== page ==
March 21st, 2016

Using Rubrics as a Defense Against Grade Appeals


professor and student discussing grade

Faculty dread the grade appeal; anxiety prevails until the whole process is complete. Much has been written about how to avoid such instances, but the potentially subjective assessments of written essays or clinical skills can be especially troublesome. One common cause of grade appeals is grading ambiguity in which the student and faculty member disagree on the interpretation of required content. Another cause is inequity, whereby the student feels others may have gotten more credit for very similar work or content (Hummel 2010). In the health-care field especially, these disagreements over clinical-skills assessments can actually result in student dismissal from the program and may lead to lawsuits.

In a federal court filing (Saltzman 2007), a student at the University of Massachusetts at Amherst complained that a faculty member and the university had violated his civil and contractual rights and intentionally inflicted emotional distress by giving him a C in a course instead of the 92.5 percent he felt he had earned. The teaching assistant told the student that when he began recording grades, they struck him as too high, so he graded everyone on a curve before assigning letter grades. Did the teaching assistant have any sort of scale or rubric for the grades or for randomly changing them because they “struck him as too high”? The court dismissed the case, but with more documentation, a reliable grading scale, and criteria in the form of a rubric for submissions, the months of anxiety waiting for a court ruling might have been avoided.

Rubrics provide the criteria for assessing students’ work. Giving students the rubric along with the assignment can clarify the instructor’s expectations. A rubric allows for much quicker, fairer, and more transparent grading. After an instructor grades 30 essays, fairness can become secondary to exhaustion. Following the rubric takes less time, and doing so allows grading the first essay to look exactly like grading the last essay. Students will be less likely to say, for example, “She got a 3 on this section, and I got a 2 for almost the same content.”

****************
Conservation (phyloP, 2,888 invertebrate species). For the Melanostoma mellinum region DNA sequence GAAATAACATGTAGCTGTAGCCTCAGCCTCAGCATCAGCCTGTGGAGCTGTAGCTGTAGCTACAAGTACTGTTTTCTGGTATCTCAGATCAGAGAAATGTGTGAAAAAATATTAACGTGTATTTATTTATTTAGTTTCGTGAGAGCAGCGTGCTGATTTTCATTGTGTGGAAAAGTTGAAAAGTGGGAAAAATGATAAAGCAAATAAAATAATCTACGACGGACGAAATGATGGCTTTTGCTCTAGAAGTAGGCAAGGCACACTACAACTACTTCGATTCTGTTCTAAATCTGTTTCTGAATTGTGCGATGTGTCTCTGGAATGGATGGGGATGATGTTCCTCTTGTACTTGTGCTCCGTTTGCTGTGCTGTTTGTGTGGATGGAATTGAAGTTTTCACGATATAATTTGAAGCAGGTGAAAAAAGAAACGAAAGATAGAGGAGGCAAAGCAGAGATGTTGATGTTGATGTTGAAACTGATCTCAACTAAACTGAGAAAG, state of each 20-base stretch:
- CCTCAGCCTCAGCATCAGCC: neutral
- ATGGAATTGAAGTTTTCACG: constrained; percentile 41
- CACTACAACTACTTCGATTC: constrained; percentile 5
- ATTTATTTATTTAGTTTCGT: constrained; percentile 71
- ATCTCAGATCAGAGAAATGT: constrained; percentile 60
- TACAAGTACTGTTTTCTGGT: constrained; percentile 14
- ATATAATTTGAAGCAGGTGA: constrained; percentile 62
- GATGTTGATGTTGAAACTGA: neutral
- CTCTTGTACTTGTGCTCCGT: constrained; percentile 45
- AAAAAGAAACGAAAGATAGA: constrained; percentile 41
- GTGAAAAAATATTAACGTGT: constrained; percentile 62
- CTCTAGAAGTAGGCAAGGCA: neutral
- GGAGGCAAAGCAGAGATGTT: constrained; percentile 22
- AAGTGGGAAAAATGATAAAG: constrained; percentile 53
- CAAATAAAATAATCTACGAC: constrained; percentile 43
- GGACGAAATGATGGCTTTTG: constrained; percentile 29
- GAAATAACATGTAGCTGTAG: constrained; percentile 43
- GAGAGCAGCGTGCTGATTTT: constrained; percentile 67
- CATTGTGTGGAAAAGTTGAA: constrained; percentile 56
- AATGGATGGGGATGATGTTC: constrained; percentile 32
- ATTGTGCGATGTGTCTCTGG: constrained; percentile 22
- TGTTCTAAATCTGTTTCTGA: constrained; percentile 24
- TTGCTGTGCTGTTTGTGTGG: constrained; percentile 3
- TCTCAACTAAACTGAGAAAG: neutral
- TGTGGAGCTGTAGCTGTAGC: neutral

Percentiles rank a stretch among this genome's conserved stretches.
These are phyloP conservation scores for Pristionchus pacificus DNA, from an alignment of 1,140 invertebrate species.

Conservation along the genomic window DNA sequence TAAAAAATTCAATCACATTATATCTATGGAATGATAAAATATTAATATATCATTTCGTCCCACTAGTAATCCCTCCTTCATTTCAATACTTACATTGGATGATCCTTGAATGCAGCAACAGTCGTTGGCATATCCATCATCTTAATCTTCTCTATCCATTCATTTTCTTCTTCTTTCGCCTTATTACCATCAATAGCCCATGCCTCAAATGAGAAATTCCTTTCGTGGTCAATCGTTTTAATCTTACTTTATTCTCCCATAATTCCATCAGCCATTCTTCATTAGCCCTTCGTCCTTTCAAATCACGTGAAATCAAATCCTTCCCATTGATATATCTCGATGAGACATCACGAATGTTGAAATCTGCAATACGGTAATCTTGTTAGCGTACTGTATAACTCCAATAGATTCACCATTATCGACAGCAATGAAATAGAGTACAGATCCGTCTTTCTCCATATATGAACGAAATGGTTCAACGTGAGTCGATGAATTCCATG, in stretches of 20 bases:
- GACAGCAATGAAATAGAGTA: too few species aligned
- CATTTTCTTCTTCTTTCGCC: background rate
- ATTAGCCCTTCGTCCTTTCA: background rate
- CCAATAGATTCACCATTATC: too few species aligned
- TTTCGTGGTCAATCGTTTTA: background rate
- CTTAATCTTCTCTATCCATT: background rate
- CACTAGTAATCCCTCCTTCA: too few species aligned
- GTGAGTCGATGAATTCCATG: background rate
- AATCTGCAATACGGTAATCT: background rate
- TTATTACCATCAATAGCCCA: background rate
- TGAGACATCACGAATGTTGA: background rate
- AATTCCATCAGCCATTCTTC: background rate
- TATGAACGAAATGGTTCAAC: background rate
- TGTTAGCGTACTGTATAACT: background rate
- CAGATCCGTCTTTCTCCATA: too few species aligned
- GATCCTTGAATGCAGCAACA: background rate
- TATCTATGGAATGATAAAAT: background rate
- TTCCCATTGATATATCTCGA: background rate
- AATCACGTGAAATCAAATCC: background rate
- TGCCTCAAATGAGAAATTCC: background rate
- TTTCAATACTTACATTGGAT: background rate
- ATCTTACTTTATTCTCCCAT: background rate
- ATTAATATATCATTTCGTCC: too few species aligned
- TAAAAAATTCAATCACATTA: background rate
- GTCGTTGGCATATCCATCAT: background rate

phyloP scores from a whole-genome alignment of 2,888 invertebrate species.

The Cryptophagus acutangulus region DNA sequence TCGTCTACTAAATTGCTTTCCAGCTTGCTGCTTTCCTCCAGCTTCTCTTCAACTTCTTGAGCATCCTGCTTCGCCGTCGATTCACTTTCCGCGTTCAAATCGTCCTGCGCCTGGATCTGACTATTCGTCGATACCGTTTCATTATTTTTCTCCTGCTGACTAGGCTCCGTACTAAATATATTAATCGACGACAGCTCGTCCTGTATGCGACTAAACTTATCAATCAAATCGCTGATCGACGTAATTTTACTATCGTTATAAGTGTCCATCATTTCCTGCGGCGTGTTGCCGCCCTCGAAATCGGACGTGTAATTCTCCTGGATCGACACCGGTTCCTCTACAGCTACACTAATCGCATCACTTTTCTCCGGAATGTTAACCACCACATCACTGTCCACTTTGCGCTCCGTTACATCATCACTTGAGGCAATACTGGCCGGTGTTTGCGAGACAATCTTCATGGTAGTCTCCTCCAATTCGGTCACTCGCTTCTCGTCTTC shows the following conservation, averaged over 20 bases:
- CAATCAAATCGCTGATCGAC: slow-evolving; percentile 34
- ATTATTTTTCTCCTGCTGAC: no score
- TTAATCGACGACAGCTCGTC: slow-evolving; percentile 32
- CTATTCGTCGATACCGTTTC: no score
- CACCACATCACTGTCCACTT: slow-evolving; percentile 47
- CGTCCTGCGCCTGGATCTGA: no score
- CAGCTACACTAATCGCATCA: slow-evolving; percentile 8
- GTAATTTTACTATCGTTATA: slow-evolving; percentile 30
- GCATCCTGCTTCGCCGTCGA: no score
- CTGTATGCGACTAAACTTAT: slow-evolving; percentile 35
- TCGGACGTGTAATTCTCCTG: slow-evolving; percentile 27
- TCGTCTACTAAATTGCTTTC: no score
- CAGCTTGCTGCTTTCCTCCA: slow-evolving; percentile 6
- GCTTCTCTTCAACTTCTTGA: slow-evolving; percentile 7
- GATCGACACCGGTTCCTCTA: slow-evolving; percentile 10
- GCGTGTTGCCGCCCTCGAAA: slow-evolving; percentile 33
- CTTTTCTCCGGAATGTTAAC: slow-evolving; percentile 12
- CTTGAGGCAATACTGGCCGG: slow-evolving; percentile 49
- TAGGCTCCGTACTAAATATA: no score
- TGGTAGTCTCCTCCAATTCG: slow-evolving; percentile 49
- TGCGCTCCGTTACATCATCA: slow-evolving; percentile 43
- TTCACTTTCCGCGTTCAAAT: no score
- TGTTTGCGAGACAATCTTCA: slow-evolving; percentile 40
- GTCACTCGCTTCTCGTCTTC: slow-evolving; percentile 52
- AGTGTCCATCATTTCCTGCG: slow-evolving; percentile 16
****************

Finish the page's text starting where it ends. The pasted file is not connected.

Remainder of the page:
The following is an example of the first section of a rubric that our program’s faculty members use for students’ oral presentations. We expect students to be able to use these criteria and the rest of the rubric to develop good presentations for their classmates.


Scoring Criteria

Total Points




(6 points)

The presentation is in line with the assigned topic.



Information is presented in sequence No redundant statements or repeating information.



Presentation appropriately cites the required number of references (3). Submitted before presentation.



In the clinical area, we use a rubric that assesses students’ skills performance as well as their attitudes and dependability, among other things; attitudes and dependability can be especially subjective. Using the rubric, the students understand all components of expected behaviors when caring for patients.






Consistently works well with others.

At times, displays negative attitude toward others

At times, arrogant, passive, disrespectful, and/or surly. Counseled.

Causes problems and is quarrelsome. Has been written up for inability to work with others.

If a student wants to discuss reasons for receiving certain scores, the faculty member is able to provide documentation to demonstrate when the behaviors occurred that resulted in the student’s receiving a 3 instead of a 4, for example. Faculty must maintain documentation to support grade challenges.

Rubrics add transparency to the grading process. This is important when trying to explain to disgruntled students that they weren’t given a certain score because the instructor did not like them but because they omitted one or more components of the listed required criteria of the assignment. Developing markers or levels of achievement within the assignment (i.e., beginning, developing, intermediate, and exemplary) provides your students with a road map to excellence. Stop here and you receive a 1; make it to the next marker and you receive a 2. Putting forth the effort needed to reach each achievement marker is in the hands of the student, and if there is ever a grade challenge, the faculty member has the road map to show where the student ended his or her journey to excellence.

Rubrics not only provide criteria for reaching those learning outcomes that faculty members desire for their students but also can be used to essentially assess any criteria or behavior. Students understand the criteria to achieve, feedback is clearly provided, and rubrics give faculty the needed documentation of objective assessment that is ever so important for grade appeals and potentially in court.